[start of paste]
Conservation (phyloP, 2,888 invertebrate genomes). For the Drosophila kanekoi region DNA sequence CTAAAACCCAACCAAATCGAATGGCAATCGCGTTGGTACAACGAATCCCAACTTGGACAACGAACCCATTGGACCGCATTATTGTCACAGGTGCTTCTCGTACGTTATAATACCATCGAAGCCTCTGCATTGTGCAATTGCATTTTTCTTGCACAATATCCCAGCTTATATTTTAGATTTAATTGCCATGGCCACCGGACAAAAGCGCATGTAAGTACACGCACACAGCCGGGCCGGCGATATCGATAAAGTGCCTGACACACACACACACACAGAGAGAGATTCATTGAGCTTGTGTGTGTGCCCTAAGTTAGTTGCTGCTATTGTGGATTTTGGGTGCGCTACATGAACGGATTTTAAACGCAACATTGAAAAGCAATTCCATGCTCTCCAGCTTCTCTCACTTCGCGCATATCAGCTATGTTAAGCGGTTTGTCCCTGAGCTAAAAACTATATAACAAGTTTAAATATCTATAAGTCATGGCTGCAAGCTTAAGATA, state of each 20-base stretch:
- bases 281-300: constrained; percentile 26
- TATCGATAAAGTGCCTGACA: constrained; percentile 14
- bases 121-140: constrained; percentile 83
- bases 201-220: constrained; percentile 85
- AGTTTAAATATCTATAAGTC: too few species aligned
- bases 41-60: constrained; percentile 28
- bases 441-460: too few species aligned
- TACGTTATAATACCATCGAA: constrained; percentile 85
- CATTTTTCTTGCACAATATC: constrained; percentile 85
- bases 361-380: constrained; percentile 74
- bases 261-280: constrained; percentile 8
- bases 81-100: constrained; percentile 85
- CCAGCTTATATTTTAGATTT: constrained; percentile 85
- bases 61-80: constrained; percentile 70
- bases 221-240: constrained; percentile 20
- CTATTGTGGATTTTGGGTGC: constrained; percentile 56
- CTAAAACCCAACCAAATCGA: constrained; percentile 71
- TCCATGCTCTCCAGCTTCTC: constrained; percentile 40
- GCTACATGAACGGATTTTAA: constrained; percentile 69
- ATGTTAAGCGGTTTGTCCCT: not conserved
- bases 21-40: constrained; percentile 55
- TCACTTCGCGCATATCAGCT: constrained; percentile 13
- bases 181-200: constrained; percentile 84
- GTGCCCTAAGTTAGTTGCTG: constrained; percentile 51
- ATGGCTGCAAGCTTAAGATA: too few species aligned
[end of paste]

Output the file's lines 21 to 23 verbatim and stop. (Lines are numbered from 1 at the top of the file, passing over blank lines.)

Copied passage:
- ATGTTAAGCGGTTTGTCCCT: not conserved
- bases 21-40: constrained; percentile 55
- TCACTTCGCGCATATCAGCT: constrained; percentile 13